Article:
Forgiveness – Do We Know What We’re Doing?

forgiveThe first service of Great Lent in the Orthodox Church is “Forgiveness Vespers,” served on the eve of Monday of the First Week. There is nothing unusual about the service itself – other than the “rite of forgiveness” appended to it. In this, the priest and the faithful ask forgiveness of one another. Often this is done with mutual prostrations. Each asks the forgiveness of the other. The rite can take time, depending on the number in attendance. When it is complete, the long labors of Lent can begin. Fasting without forgiveness would be a hollow activity. This is a meditation I shared with my parish this week as the Sunday of Forgiveness approaches:

Perhaps the most generous words spoken by Christ are those we hear from the Cross: “Father, forgive them, for they do not know what they are doing.” Taken at face value, the words make little sense. Surely, those who crucified Christ knew that they were killing a man. Surely they were even aware that his execution was largely political and unjust. The centurion in charge of the crucifixion is said to have stated, “Surely this man was the Son of God.” So how could Christ say, “They do not know what they are doing?”

I believe this goes to the very heart of our lives and actions. We almost never know what we are doing. The greater context, the meaning of anything, is  hidden from us. We have children, work at a job, and live our lives, hoping that these have been worthwhile actions. We know that much, even most of what we have done has been tainted with bad intentions and other less-than-worthy motivations. But we never actually grasp the full scope of our actions. Even those good things that we do have a hidden aspect. Did that kind word spoken earlier make a difference? Did that act of charity actually change anything?

This hidden aspect of our lives is an inherent part of the human condition. We simply don’t know what we’re doing. This makes it very hard for us to judge our actions or to weigh them for their value.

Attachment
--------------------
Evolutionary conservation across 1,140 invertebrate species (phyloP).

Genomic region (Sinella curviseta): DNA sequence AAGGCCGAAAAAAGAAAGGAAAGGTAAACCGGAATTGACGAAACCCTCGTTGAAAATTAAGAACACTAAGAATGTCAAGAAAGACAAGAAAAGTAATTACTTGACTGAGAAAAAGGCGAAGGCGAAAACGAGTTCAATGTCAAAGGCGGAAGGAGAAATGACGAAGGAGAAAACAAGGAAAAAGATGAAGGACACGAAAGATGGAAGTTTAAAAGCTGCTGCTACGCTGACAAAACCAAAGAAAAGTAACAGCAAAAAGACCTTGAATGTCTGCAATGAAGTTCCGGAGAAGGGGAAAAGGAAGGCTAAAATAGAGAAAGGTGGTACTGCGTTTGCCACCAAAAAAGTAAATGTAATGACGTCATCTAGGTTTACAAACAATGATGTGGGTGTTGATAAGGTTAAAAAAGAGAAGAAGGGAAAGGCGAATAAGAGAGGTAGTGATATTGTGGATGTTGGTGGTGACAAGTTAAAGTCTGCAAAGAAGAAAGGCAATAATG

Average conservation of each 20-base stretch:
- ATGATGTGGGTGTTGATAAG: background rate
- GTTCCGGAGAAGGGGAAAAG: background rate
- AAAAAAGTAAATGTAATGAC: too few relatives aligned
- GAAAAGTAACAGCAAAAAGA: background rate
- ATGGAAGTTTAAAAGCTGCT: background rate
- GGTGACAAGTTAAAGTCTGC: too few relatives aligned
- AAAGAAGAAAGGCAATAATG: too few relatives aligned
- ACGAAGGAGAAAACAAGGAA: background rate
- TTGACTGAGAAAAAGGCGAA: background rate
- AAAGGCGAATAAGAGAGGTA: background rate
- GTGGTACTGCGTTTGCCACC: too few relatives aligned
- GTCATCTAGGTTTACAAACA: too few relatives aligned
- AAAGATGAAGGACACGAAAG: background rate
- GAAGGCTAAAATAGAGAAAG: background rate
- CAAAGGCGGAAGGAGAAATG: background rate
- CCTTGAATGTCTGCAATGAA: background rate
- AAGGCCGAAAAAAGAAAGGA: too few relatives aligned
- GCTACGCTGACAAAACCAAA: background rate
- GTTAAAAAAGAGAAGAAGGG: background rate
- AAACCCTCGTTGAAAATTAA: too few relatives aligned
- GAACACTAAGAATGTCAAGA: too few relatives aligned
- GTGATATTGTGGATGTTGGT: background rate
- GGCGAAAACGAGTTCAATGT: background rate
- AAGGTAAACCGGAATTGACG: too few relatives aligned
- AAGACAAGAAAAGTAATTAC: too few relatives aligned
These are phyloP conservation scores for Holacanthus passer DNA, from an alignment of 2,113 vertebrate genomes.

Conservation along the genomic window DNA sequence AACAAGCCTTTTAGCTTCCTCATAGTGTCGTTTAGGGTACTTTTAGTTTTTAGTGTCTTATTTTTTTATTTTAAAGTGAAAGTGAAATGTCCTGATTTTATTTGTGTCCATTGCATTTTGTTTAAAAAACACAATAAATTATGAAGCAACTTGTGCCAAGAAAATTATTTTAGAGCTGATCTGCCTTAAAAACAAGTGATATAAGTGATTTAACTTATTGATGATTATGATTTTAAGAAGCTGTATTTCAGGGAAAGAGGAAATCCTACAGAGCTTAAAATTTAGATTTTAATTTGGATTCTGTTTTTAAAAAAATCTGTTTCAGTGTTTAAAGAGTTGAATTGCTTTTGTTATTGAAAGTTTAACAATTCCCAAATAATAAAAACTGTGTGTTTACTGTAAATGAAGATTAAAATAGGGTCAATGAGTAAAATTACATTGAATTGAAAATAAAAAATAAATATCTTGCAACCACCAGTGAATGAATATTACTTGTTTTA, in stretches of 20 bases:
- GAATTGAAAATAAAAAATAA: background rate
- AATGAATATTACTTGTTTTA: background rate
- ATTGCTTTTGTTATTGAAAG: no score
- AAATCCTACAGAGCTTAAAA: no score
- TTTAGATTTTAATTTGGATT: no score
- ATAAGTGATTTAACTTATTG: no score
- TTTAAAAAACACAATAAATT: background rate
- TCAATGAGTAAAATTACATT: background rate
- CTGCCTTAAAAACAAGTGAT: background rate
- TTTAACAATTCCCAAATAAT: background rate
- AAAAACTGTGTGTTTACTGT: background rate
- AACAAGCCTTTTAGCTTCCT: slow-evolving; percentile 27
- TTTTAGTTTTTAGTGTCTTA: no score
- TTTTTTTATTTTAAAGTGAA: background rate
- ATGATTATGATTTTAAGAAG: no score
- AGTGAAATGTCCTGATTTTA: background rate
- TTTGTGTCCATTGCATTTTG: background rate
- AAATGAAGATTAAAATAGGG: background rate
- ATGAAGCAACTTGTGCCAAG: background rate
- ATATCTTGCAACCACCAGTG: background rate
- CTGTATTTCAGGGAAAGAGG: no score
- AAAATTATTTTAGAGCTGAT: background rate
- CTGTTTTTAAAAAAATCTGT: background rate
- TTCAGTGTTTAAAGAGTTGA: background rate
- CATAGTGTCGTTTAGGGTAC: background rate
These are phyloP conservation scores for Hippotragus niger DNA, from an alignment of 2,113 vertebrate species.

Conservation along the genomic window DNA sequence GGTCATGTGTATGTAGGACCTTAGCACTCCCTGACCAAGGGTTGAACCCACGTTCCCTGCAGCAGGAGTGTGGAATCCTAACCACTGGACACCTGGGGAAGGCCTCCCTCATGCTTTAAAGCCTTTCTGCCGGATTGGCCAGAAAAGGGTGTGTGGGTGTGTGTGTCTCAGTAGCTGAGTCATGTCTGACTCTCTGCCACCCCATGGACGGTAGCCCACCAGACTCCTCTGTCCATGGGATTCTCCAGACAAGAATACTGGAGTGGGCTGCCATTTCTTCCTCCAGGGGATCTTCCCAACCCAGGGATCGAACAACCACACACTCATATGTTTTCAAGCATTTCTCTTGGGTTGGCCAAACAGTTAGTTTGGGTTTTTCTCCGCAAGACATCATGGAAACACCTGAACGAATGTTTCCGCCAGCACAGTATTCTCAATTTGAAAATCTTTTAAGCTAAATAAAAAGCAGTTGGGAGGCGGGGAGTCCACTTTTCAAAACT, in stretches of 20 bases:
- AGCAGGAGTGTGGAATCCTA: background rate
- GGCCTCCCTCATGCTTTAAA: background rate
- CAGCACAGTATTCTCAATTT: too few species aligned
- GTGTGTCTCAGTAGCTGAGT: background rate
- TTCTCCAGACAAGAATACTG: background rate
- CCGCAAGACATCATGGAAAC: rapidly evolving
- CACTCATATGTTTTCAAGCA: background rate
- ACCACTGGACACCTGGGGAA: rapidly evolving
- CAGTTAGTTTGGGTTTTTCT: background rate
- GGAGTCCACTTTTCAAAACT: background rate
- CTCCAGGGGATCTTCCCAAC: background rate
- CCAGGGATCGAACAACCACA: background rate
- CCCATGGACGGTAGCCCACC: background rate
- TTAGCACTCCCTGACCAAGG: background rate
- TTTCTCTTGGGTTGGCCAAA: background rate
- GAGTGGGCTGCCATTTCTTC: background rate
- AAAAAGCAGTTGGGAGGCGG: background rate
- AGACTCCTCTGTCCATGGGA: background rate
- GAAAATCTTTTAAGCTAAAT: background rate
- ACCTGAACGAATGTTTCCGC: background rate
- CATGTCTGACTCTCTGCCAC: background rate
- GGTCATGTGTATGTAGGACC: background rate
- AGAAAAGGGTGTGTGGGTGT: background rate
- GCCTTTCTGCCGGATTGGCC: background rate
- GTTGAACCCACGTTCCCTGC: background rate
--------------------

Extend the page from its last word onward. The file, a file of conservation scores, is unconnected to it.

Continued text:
Christ’s words are addressed to the Father on behalf of all of humanity. For it is not just the small number of people in Jerusalem who were consenting to His death. His death is “on behalf of all and for all.”

And this brings us to Forgiveness Sunday. “Why do I need to ask forgiveness of others if I have done them no wrong?”

The simple answer is: You don’t know what you have or have not done. But it is commonly understood in Orthodoxy that “each person is responsible for the sins of the whole world.” Our lives are deeply connected—we are never uninvolved in the lives of others. What I have done and what I have not done both effect the lives of the whole world. A child dies on the other side of the world. I may have had no direct hand in the death, and yet I cannot excuse myself as if I have no share in what happens everywhere. The world is as we make it.

I once heard a monk say, “The person of prayer does not need to go any further than his own heart to find the source of all violence in the world.”

But none of this is to call us to a morbid guilt. It calls us to Christ and calls us to hear His words. On Forgiveness Sunday each of us asks forgiveness of the others around us. It is both a personal matter and collective. I have failed and need forgiveness. We have failed and need forgiveness. And perhaps the even greater call comes to us to join ourselves with Christ who says: “Father, forgive them!”

“Forgive me,” we say. “God forgives us all,” comes the response. It sometimes feels awkward, even embarrassing. Some people begin to weep. Others begin to giggle. Both are part of the human condition within our shame.